Why Is My Chimney Pulling Away From My House?

Why Is My Chimney Pulling Away From My House?

You look up at the chimney and notice something that seems out of the ordinary. It appears that it is leaning or pulling away from the house. Well, if you have your own leaning tower on top of your Connecticut house, it’s a severe problem that needs immediate attention but is fixable.

Even if you don’t believe your chimney is in imminent danger of falling, you must contact a Certified Chimney Sweep® immediately. Strong winds, lightning, heavy rain, foundation settling, and other issues can cause bricks to loosen and fall off. This can further destabilize the chimney, partially or entirely collapse. Since masonry chimneys can weigh up to twelve tons, falling bricks from a collapse can cause severe injuries and property damage.

Damaged Chimney Flashing in Newington CTWhat Is Causing My Chimney to Pull Away?

Several problems can cause a leaning chimney:

Flashing Damage:

The flashing is sheet metal that seals the seam between the roof and chimney. When the flashing is compromised, moisture seeps through the tiny gaps, loosening the seal, and ultimately the stack begins to separate from the house.

Spalling Bricks:

When masonry damage is left unrepaired, the moisture-damaged bricks can crack, chip, and flake. This, along with mortar decay, leaves gaps in the joints, destabilizing the chimney and causing it to lean.

Inferior construction:

Another common cause of a leaning chimney is shoddy construction, usually by someone who needs to gain professional certification or experience with properly building a masonry chimney.

Foundation Settling:

Foundation settling is another reason your chimney may be pulling away from your house. Also, cracks in the foundation that allow rain or snow to leak inside can soften the soil, damaging the concrete chimney footing and causing it to lean.

Footing is Too Small:

If your chimney wasn’t constructed properly, then chances are that the footing is too small to support the weight of the structure. The slab below the chimney must extend at least six inches on all sides of the base. Otherwise, the moisture in the soil will cause the foundation to shift as the concrete expands and contracts.

Leaning Chimney Rebuilding Service in Southington CTHow to Repair My Leaning Chimney?

When you notice the chimney pulling away from your house, contact us immediately to schedule an immediate chimney inspection. After a thorough examination, we will give you a complete report along with an estimate to restore your chimney so that it will no longer be in danger of collapsing, allowing you to use your fireplace and other attached heating appliances again.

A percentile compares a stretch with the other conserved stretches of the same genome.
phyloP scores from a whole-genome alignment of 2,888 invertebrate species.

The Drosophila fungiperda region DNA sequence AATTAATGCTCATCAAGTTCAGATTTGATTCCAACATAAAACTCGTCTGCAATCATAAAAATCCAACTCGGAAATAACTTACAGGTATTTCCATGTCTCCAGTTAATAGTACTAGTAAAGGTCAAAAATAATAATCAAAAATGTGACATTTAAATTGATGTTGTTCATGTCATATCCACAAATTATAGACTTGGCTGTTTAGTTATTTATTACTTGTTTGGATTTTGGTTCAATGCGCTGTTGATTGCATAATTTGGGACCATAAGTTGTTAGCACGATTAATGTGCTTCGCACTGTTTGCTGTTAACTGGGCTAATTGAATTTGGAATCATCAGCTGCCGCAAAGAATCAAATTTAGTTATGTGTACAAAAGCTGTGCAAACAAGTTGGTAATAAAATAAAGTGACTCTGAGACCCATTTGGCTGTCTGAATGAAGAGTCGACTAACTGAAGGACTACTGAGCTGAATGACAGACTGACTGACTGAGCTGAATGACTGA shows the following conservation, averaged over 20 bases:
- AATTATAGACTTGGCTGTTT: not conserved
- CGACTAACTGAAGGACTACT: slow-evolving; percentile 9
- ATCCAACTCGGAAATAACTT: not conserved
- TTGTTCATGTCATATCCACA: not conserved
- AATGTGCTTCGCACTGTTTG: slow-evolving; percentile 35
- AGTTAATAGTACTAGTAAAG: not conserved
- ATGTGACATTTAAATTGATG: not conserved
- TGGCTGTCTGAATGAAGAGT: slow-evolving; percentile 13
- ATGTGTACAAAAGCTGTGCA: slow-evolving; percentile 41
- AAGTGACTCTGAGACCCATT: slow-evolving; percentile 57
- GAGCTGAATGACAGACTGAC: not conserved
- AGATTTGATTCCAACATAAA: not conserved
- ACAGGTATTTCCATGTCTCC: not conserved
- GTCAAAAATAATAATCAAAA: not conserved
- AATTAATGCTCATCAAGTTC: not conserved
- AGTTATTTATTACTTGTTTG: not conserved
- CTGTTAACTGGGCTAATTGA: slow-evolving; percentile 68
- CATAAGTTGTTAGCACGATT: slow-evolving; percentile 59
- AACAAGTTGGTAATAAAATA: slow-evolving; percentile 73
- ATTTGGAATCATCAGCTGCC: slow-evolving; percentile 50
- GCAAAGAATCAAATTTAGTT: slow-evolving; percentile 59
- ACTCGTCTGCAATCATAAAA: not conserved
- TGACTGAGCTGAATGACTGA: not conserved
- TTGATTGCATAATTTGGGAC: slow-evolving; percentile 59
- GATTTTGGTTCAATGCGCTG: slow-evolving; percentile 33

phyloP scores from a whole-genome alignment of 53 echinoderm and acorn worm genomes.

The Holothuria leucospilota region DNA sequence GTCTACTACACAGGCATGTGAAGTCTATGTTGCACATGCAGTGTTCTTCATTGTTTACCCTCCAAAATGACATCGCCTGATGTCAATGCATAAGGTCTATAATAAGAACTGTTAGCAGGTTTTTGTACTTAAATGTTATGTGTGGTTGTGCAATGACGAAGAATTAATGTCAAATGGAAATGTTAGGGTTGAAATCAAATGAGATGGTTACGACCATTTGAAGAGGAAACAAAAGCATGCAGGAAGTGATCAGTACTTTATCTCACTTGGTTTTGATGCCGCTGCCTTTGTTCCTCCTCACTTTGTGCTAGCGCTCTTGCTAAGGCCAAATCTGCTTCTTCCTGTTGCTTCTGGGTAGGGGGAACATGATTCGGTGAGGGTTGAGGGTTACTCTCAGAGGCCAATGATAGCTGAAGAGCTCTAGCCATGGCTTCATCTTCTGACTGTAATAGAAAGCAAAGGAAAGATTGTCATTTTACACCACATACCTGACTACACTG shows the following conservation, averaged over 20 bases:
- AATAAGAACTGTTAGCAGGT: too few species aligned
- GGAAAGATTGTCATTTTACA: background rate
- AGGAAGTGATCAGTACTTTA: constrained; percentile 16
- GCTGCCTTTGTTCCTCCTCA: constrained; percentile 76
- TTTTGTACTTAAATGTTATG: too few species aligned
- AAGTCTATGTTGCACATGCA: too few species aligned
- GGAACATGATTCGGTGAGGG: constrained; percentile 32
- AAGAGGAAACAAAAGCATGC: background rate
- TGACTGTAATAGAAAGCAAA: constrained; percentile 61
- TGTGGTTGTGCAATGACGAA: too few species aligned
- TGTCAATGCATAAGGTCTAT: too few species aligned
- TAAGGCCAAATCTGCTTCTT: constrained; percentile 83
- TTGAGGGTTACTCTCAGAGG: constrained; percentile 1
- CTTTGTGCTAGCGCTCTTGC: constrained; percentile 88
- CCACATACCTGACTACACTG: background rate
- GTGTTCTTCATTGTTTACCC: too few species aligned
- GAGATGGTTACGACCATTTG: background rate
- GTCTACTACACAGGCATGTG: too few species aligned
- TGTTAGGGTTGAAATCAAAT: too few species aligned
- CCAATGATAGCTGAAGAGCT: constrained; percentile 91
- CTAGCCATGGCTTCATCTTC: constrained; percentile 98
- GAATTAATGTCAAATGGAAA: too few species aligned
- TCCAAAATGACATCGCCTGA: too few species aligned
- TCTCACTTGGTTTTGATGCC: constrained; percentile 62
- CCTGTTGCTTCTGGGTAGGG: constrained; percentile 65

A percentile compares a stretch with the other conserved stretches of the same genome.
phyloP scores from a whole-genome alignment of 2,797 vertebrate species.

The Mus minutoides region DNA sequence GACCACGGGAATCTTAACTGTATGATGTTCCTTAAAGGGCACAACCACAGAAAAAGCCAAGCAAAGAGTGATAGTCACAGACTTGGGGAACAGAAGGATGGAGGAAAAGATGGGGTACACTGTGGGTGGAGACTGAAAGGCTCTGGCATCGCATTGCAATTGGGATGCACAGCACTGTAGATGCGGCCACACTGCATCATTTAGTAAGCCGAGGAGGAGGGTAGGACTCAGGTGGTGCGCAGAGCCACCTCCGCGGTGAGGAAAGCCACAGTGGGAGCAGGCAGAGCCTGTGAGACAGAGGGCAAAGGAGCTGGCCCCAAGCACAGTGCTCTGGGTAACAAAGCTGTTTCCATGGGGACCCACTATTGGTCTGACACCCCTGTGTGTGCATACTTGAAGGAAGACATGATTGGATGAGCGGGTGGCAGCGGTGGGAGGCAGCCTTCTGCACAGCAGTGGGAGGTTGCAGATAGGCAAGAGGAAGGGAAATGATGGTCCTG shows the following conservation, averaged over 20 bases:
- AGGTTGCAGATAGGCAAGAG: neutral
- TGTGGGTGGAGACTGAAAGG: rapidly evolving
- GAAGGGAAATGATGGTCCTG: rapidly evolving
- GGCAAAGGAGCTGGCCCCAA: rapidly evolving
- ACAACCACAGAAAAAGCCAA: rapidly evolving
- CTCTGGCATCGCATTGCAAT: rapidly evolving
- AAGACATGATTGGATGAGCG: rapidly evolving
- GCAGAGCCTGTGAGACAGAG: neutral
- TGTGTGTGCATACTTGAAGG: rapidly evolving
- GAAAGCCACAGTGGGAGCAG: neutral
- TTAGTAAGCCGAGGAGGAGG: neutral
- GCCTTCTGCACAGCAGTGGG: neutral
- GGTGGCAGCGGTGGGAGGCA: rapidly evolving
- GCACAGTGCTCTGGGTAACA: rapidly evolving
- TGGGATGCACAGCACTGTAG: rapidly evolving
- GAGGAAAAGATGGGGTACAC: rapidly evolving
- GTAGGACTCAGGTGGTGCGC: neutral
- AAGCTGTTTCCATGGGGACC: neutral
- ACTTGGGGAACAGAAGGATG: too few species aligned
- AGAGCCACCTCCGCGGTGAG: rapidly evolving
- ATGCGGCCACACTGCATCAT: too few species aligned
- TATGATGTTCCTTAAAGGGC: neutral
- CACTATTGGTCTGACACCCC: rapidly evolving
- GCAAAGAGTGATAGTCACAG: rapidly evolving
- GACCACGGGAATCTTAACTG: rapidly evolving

Northeastern Chimney is your premier CSIA-Certified provider of chimney inspections, repairs, and restorations in Greater Hartford and Central Connecticut.

Call (860) 233-5770 or contact us online to consult with a Certified Chimney Sweep®.

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This post first appeared on https://www.mychimney.com

Is it Safe to Remove a Chimney Breast Wall?

Everyone with a fireplace and chimney knows what a chimney breast wall is, even if they’re unfamiliar with the term. In this blog post, we explore the chimney breast wall, why you may want to remove it, whether it’s safe to do so, and things to consider if you decide to go down this path.

Chimney Breast Wall Removal Service in Lees Summit MOWhat is a Chimney Breast Wall?

A chimney breast is a structural wall surrounding and supporting a chimney. It is typically constructed of brick or stone, supports the chimney, and provides structural strength to the surrounding wall. The chimney breast is typically exposed in most homes, but some are covered with drywall or other materials.

Reasons to Remove a Chimney Breast Wall

One of the most common reasons someone might remove a chimney breast wall is to create more space in a room, typically in a small room or apartment where every square foot counts.

Another reason people might want to remove this wall is for aesthetics. Because the chimney breast sticks out from the main wall, it creates a jarring appearance some people find unattractive. Removing this wall makes the room more open and feel more balanced. Finally, many people want to remove the chimney breast wall to give the room a more modern look or as part of a home renovation, such as converting the attic or basement into additional living space.

Is it Safe to Remove a Chimney Breast Wall?

Unfortunately, the answer to whether it’s safe to remove a chimney breast wall isn’t yes or no; it depends on various factors and can be risky no matter what. Here are a few things to consider.